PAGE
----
- lease /lees/
- subsidy /SUBH-si-dee/
- existential /eg-zi-STEN-shuh/
- disruption /dis-RUHP-shuhn/
- real estate /REE-uhl ih-STEYT/
[verb] – to make a legal agreement by which money is paid in order to use land, a building, a vehicle, or a piece of equipment for an agreed period of time
This year, my lease will expire on September 30.
[noun] – money given as part of the cost of something, to help or encourage it to happen
There will be a reduction in the amount of farmer subsidies.
[adjective] – relating to existence or being alive
The invention of the electric light had significant existential consequences.
[noun] – an interruption in the usual way that a system, process, or event works
The storm caused disruption to the flights.
[noun] – property in the form of land or buildings
We’re going to purchase some real estate.
Urban farmer Eyleen Goh manages a farm from the top deck of a parking garage. Workers were seen picking, trimming, and packing choy sum, a leafy green vegetable used in Chinese dishes. Another worker was repotting seedlings at the opposite end of the building. “We are harvesting every day. Depending on the vegetables we are growing, it can range from 100kg to 200kg to 400kg per day,” says Goh. But Singapore has some of the most expensive real estate in the world, so rooftop farmers are also looking for alternative sources of income. One farmer claims that by charging visitors a monthly fee to harvest vegetables at his urban farm, he has been able to make a profit. According to him, the concept is especially well-liked by local families since “it is a community kind of approach, rather than a commercial approach.”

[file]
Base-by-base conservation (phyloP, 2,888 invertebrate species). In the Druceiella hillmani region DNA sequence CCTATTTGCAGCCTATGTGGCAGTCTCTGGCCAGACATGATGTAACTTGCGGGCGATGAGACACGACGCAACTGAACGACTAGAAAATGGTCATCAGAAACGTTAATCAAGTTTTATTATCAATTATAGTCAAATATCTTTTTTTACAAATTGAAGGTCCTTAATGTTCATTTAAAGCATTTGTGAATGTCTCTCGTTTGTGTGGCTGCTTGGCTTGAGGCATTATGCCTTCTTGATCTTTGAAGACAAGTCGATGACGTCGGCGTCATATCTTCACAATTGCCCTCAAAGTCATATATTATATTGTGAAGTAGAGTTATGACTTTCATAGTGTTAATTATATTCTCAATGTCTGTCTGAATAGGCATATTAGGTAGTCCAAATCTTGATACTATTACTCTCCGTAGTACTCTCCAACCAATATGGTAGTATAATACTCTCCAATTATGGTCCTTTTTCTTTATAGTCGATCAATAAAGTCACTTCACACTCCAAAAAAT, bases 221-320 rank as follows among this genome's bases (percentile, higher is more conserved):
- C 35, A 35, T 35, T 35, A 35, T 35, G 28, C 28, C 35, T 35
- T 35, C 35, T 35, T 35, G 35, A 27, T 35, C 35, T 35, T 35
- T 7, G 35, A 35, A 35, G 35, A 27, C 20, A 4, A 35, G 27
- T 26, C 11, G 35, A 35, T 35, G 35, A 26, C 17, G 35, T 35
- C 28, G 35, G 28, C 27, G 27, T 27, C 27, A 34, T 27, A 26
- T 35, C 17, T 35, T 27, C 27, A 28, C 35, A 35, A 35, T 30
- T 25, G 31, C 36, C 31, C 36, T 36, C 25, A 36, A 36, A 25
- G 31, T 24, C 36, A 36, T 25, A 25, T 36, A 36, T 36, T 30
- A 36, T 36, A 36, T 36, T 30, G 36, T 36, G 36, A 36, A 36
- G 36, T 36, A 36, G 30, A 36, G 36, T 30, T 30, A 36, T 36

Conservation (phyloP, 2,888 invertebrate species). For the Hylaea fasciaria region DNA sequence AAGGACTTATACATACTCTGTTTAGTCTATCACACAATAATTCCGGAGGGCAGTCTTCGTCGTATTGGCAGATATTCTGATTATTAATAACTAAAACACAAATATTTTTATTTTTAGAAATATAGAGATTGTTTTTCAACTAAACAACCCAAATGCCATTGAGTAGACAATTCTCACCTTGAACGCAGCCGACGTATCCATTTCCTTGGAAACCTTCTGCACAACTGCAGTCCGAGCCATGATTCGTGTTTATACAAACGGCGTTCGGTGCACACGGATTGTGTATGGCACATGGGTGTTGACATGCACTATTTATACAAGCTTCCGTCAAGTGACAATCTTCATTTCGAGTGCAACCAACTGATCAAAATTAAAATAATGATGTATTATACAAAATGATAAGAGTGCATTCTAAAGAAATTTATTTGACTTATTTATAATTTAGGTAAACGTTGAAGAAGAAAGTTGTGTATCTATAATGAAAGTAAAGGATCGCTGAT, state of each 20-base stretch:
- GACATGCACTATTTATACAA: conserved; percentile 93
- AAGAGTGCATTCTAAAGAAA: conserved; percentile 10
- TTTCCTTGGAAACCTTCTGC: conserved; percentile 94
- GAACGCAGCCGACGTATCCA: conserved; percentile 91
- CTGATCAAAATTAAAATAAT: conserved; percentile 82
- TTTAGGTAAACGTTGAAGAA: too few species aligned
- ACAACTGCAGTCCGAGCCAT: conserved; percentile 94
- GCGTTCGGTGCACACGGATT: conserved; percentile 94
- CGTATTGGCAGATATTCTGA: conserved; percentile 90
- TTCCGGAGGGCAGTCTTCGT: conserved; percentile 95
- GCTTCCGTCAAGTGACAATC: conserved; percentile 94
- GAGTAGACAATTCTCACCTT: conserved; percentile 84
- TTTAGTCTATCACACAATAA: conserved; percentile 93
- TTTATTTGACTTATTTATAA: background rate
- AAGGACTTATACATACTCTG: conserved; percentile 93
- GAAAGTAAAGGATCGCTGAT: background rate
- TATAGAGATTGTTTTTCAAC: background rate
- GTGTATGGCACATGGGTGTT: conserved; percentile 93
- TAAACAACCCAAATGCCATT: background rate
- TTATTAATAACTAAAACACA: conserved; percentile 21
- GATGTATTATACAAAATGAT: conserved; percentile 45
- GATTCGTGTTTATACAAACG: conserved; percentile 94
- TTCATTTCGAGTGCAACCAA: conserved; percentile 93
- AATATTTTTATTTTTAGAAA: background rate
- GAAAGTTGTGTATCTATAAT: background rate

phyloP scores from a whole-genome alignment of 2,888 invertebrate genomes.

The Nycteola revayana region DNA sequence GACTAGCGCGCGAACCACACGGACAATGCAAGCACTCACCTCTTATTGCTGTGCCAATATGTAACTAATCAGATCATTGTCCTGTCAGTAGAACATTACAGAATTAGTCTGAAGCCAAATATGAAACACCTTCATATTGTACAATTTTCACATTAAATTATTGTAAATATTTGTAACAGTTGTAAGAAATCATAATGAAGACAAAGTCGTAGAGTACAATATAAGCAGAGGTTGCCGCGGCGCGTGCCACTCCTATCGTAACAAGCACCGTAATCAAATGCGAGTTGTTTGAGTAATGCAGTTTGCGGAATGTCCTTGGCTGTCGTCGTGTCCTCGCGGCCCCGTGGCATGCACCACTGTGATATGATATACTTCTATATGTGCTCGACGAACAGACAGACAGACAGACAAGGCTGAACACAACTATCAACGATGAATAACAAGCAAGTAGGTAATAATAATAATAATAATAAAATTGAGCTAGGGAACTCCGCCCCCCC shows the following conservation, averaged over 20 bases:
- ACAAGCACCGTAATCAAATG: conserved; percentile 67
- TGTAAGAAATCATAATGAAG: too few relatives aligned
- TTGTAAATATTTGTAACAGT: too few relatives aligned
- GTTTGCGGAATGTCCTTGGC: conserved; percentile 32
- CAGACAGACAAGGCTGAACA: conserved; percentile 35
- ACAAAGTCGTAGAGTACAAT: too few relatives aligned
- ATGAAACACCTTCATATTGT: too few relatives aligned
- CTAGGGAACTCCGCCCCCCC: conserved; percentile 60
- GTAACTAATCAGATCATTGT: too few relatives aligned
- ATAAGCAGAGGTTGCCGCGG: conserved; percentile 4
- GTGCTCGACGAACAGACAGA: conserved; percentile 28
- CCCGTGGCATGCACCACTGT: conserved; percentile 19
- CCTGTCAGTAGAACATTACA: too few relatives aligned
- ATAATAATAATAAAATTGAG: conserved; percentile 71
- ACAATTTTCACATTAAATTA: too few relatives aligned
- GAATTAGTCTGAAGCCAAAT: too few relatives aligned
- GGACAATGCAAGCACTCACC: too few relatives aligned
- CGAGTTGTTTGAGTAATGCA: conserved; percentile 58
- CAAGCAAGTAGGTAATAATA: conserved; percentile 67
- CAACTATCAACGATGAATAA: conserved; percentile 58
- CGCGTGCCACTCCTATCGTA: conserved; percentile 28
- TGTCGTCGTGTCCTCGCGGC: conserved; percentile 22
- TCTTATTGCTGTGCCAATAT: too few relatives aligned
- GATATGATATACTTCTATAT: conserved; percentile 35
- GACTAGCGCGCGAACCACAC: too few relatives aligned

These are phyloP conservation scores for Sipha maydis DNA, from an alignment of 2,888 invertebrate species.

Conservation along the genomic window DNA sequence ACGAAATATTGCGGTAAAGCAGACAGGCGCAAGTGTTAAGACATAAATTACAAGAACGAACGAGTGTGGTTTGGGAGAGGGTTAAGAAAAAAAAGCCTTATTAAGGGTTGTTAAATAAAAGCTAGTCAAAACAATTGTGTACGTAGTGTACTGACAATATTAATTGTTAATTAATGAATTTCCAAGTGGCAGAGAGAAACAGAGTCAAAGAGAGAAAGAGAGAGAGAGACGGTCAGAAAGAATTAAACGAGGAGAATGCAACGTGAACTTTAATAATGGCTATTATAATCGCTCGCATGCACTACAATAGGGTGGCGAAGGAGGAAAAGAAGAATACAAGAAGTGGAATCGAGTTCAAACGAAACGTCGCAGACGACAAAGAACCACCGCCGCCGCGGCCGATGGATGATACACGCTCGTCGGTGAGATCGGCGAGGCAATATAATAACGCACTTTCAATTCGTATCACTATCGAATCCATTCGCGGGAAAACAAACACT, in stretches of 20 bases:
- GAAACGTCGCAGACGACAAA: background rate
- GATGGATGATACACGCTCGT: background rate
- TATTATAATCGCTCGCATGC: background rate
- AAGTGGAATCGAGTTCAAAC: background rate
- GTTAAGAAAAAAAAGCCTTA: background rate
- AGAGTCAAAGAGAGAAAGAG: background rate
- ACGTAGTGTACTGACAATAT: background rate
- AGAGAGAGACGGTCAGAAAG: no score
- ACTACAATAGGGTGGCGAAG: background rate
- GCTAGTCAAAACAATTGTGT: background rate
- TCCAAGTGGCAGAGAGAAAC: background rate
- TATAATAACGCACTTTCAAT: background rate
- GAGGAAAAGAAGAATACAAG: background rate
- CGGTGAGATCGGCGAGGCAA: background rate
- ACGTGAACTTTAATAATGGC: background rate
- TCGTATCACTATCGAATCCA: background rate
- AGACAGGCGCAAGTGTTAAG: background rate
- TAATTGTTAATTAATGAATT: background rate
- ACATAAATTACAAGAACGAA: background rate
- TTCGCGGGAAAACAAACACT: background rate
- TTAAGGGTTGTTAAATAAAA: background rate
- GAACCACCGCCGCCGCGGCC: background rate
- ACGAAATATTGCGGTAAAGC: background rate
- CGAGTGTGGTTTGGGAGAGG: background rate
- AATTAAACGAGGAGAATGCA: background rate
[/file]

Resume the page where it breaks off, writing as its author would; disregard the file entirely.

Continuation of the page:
- Are there many farms in your country? Please tell me more about them.
- What types of crops are grown in your country?
- If given the chance, would you like to own a rooftop farm? Why or why not?
- Are rooftop farms effective in increasing food production?
- Aside from rooftop farms, what else can the government do to increase food production in a country with expensive land?